• ddb_local provides a Python wrapper for DynamoDB Local
  • cloudquery-policies/aws is an open-source cloud asset inventory powered by SQL
  • kronicle is an open source tool and dashboard for documenting and visualising a tech stack
  • memq is an efficient, scalable cloud native PubSub system from Pintrest

Most viewed blog posts and articles

It was not just code that readers were interested in. Here is a list of the most viewed blog posts of 2022. If you missed them the first time around, here is your chance to catch up.

Feedback and looking forward to 2023

Thanks for reading this short post to recap 2022. As I look forward to 2023, I am thinking about what themes to cover, what open source technologies to focus on, and ensure that I work back from our customers.

To help I have a very short survey that I would like you to complete. The survey link is here, and completing the survey will give you the chance to win some SWAG in the Raffle. After completing the survey, you will get a Raffle ticket code. Please ignore the link below this saying you can redeem this in the AWS Console. These are not AWS Credit codes.


I will publish the winning code in a future edition of the AWS Open Source newsletter.

Top comments (1)

adriens profile image

Hi @094459 I'm actively working on migrating from ELK to OpenSearch. Yesterday I had to to face the following request from the project Team :

❔ [Question] Please help going away from ELK "Ingest pipelines" by using Open Search 🏃 #5740


  • We have migrated from ELK to OpenSearch for logs management
  • Have started to migrate to OpenSearch for data and dashboard projects

☝️ Still for a new project , the team came to use with a case which seems to be only implemetable with ELK, called Ingest pipelines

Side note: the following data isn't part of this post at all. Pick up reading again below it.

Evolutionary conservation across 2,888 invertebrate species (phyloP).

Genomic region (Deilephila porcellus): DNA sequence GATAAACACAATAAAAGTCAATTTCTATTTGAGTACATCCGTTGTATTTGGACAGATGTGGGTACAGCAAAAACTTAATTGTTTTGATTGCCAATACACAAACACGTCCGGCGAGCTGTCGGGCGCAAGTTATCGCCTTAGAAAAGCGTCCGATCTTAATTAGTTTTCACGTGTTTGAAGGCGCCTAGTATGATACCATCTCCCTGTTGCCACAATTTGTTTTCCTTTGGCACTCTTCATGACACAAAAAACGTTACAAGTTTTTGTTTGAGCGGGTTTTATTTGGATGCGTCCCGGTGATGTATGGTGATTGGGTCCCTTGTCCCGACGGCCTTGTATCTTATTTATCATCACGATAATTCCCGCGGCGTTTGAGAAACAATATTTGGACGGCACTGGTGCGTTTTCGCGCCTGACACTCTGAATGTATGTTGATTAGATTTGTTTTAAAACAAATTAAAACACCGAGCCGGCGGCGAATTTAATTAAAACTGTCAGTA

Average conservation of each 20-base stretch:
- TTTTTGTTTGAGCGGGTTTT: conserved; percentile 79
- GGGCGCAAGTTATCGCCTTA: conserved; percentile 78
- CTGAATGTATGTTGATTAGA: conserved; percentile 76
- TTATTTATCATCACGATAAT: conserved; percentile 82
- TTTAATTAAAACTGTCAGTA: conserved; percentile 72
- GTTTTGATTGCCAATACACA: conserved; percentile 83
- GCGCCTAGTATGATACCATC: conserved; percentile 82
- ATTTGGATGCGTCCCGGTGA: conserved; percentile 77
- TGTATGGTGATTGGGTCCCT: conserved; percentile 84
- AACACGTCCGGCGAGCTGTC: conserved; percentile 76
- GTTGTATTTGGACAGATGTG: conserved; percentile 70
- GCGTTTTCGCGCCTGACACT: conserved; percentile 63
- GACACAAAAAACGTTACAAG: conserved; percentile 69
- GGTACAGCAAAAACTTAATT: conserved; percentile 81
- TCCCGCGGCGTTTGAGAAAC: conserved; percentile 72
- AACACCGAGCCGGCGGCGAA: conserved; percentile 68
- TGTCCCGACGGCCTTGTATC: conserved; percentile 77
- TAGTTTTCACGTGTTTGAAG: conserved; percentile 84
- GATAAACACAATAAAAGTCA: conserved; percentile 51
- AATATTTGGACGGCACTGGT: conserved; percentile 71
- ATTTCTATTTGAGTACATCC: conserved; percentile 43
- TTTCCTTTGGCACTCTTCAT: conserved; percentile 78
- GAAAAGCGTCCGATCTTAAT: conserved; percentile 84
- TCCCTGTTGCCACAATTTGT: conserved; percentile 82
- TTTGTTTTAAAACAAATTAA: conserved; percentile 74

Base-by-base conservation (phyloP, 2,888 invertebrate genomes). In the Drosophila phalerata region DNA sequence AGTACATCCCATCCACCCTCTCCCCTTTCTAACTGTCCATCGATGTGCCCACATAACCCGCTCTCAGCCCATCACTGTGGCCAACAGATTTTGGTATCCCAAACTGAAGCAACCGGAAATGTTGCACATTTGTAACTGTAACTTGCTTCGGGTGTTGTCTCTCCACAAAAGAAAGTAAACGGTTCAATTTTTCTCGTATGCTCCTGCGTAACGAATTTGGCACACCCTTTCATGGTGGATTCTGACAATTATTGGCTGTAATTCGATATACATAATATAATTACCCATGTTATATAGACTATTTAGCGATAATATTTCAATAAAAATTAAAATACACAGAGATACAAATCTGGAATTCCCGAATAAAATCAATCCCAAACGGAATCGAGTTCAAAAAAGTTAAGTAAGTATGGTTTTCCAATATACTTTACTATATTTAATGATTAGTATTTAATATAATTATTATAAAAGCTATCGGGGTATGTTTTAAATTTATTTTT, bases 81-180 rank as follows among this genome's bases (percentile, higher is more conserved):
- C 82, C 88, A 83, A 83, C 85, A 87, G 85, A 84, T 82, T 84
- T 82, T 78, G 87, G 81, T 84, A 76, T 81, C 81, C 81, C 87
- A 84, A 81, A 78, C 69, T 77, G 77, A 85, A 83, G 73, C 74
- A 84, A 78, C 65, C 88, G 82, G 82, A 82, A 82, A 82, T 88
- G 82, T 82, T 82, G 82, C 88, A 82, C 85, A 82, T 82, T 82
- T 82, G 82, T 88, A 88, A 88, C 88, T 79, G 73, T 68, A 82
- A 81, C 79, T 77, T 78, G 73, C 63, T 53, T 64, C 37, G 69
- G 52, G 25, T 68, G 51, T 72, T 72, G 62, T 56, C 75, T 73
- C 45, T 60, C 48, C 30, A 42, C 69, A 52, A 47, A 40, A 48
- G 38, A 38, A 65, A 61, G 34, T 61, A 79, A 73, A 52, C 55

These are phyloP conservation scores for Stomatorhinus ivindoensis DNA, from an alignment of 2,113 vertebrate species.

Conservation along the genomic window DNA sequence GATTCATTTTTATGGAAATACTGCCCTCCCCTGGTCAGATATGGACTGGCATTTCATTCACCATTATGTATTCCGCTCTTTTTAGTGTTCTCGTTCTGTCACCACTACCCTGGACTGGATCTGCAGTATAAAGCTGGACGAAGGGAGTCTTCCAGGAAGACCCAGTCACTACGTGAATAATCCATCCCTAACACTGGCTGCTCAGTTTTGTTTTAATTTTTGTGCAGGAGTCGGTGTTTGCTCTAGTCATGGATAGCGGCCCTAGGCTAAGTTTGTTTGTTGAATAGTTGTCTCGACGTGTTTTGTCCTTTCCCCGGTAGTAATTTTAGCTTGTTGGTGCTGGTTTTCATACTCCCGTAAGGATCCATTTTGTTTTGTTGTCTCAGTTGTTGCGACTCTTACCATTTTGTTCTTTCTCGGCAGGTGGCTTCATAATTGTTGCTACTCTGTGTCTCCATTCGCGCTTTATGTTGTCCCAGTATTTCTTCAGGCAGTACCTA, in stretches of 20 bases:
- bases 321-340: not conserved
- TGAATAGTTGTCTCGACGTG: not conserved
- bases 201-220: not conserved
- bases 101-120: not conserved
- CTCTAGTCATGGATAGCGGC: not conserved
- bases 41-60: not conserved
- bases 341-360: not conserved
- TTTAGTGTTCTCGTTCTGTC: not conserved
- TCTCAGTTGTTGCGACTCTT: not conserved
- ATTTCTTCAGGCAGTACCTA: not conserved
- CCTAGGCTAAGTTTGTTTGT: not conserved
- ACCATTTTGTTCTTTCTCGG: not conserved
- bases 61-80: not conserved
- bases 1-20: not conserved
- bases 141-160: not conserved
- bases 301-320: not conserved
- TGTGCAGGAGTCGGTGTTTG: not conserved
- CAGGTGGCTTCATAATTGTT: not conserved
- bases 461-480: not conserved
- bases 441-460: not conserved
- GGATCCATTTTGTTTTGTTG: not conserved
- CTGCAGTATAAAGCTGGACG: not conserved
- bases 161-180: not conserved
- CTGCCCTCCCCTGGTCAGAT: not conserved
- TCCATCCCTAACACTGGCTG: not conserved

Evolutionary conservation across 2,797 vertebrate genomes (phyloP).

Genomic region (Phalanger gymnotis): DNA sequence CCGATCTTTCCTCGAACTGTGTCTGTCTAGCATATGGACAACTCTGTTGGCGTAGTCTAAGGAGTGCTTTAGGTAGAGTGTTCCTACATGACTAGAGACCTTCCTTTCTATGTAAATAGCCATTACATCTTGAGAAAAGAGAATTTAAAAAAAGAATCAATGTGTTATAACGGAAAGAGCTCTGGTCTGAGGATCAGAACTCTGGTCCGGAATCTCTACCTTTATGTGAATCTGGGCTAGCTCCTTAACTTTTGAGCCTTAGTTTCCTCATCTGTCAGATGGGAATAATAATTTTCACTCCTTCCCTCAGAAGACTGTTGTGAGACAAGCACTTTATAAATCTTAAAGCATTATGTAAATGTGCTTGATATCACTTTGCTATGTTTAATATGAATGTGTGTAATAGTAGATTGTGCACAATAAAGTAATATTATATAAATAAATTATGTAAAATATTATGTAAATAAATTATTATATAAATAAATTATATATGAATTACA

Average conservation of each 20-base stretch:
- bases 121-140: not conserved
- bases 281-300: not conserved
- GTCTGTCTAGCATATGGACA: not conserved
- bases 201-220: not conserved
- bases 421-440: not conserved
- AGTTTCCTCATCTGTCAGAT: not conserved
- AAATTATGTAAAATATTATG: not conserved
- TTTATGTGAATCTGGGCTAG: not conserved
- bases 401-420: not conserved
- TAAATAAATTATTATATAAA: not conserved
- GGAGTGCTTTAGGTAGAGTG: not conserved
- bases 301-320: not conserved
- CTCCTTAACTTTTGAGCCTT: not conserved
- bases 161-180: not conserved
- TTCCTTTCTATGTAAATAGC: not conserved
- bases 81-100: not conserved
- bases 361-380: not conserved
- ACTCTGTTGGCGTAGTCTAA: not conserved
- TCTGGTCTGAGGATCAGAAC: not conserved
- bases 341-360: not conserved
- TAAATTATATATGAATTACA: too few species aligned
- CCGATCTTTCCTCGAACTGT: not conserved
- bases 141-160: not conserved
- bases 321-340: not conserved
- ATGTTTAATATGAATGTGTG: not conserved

They could use this feature to strip multiple indexes on the fly into a new one...thanks to a common key.

To make short, with the folllowing two indices :

Index_1 :

customerId name
1 My name is John and my phoneNumber is
2 Your name is Bob and my phoneNumber is

Index_2 :

customerId phone
1 +687 00.00.00
2 +687 12.34.56

Then after operation ingestion (let's call that operator X), then...

Index_3 = Index_1 X Index_2 where Index_3 becomes :

customerId name phone
1 My name is John and my phoneNumber is +687 00.00.00
2 Your name is Bob and my phoneNumber is +687 12.34.56

🙏 Solution I would like

  • Know if this kind of feature is available in Open Search (it not, when)
  • If the feture exists : how is it called and how can this be achieved

😓 Current alternative you've considered

We currently load the data with Logstash into ELK

ℹ️ Additional context

Our main pattern is to :

  1. Consume data from Kafka
  2. Load it into ELK
  3. Perform live aggregation with ELK

Any idea on how to achieve this ?
Thanks you in advance for your help.

Best Regards... and have a great WE ;-p

Regex for lazy developers

regex for lazy devs

You know who you are. Sorry for the callout 😆